An interested passerby stops at the Daughters of the American Revolution booth at the Union County Fair and asks Joan Smith, “What does one have to do to join the Daughters of the American Revolution?”
Smith responds that to join the DAR, you have to prove your lineage back to a patriot in the American Revolution. The passerby responds by stating her ancestors were in the Colonies in 1703, but she lives in Douglas County. Smith excitedly gives her information on the DAR and takes her number to pass on to a chapter member in Douglas County.
Smith is a past regent and current member of the Lone Pine Tree Chapter of the DAR, which includes members from Union, Baker, Wallowa and Umatilla counties. The chapter consists of 48 women, about half of whom are from La Grande.
The DAR was founded in 1890 and incorporated by an Act of Congress in 1896. It is a nonprofit and therefore politically neutral organization. From preservation of historic sites to college scholarships to awards for community members, the DAR does substantial community work on the national level. The local chapter is no exception.
Smith said the chapter’s members like having a reprieve from the political.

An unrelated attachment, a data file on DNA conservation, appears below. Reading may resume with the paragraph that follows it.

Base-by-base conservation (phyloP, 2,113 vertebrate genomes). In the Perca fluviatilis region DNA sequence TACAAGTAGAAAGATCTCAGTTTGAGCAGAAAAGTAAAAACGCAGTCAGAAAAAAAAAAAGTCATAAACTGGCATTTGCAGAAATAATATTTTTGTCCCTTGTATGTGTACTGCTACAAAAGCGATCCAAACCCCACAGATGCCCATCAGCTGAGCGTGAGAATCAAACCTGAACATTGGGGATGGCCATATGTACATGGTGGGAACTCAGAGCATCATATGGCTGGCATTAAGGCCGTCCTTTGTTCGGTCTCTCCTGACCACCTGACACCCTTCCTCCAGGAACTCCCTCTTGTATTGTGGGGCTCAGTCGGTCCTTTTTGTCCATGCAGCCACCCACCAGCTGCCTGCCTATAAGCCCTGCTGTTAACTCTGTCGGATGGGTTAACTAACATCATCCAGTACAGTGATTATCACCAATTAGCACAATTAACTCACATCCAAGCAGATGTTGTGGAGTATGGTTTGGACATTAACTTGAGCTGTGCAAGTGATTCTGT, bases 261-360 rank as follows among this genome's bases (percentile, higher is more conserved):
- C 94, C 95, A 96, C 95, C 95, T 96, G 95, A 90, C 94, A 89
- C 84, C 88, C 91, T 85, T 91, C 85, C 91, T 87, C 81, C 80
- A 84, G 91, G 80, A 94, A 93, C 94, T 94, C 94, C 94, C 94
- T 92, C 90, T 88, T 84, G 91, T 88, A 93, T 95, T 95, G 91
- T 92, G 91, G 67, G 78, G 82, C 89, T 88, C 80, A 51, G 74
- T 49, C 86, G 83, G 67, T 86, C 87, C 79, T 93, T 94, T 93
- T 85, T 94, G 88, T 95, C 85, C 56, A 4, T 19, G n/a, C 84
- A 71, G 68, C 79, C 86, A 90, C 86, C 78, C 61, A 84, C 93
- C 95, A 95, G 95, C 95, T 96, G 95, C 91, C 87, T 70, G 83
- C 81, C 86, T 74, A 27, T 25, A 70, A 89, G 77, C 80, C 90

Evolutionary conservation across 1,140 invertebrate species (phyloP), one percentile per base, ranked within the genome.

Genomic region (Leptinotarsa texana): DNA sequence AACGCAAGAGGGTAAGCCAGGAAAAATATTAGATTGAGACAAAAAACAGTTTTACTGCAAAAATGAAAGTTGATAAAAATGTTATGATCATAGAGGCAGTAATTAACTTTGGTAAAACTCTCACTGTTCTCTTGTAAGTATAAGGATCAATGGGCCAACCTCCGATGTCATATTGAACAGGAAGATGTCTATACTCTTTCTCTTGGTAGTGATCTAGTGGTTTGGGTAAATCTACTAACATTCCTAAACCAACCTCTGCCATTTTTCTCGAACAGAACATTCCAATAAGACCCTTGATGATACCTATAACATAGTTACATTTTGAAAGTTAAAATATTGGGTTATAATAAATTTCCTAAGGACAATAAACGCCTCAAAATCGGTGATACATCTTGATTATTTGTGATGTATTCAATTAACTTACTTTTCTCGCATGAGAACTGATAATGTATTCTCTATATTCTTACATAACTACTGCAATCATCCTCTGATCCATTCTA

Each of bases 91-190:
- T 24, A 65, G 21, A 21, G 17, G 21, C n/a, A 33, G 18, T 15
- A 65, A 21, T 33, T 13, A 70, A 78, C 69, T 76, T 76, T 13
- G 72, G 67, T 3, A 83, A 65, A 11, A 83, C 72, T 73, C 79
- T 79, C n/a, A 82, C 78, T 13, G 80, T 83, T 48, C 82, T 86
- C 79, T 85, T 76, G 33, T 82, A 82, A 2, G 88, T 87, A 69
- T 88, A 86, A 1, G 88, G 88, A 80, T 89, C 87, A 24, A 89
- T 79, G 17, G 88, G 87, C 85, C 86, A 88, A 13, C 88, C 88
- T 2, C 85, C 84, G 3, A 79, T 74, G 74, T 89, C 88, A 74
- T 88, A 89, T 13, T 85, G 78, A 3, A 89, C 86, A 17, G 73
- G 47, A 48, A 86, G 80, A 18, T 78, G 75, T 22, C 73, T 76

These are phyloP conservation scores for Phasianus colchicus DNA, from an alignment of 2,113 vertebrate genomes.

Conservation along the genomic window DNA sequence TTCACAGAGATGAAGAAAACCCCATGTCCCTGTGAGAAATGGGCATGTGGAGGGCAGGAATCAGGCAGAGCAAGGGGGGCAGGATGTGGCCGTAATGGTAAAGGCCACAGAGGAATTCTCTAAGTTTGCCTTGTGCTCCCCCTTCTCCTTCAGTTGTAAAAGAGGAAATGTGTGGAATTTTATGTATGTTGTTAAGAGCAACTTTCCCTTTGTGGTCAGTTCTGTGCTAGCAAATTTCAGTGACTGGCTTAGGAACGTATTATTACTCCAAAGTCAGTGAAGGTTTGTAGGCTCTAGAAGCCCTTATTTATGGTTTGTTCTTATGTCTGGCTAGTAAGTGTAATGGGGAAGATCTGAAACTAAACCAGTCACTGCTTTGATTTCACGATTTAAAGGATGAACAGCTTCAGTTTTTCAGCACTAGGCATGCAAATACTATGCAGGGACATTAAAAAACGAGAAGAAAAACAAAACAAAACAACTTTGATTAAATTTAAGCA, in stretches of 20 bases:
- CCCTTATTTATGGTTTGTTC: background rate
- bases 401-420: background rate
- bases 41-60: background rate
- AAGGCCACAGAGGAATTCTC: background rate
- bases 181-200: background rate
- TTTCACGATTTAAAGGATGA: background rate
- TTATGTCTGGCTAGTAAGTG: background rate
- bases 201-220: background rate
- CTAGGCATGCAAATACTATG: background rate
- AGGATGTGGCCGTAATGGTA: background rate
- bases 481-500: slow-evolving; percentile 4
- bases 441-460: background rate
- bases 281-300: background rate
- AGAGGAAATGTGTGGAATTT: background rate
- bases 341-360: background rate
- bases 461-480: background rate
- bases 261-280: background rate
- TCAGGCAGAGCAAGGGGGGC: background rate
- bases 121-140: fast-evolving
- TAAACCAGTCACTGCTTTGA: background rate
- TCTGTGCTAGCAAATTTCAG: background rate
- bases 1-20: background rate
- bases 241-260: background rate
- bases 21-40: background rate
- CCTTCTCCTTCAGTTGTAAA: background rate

“They just want to do good for an organization, and they like historical preservation, education and patriotism,” Smith said.
The group’s love of its country and its history is visible. In the past the chapter has co-sponsored a fly-over of Grandview Cemetery on Memorial Day in La Grande by the 173rd Fighter Wing of the Oregon Air National Guard and dedicated a historic marker at the Wingville Cemetery in Baker County.
The Lone Pine Tree DAR chapter is hoping to recruit more members to help with promoting American history education in the local area. One way in which the chapter promotes history is by sponsoring an essay contest. The topic comes from the National DAR, and the Lone Pine Tree Chapter invites all schools in their counties to participate. A fifth-grader from Keating Elementary School in Baker City won the most recent essay contest.
At the group’s monthly meetings, a member often gives a presentation on her American Revolution ancestor. Some of them have found out they are distant cousins through tracing back their lineal descent.
For Smith, who has been a DAR member since 2002, she knows only that her ancestor was a private in the Revolutionary War. Wilma Johnson, who has been a member of DAR for seven years, has traced back her lineage to Captain Samuel Ransom, who at one point fought alongside George Washington. Ransom died in the Battle of Wyoming, also known as the Wyoming Massacre, in Wyoming Valley, Pennsylvania.
Read the full story in Friday's Observer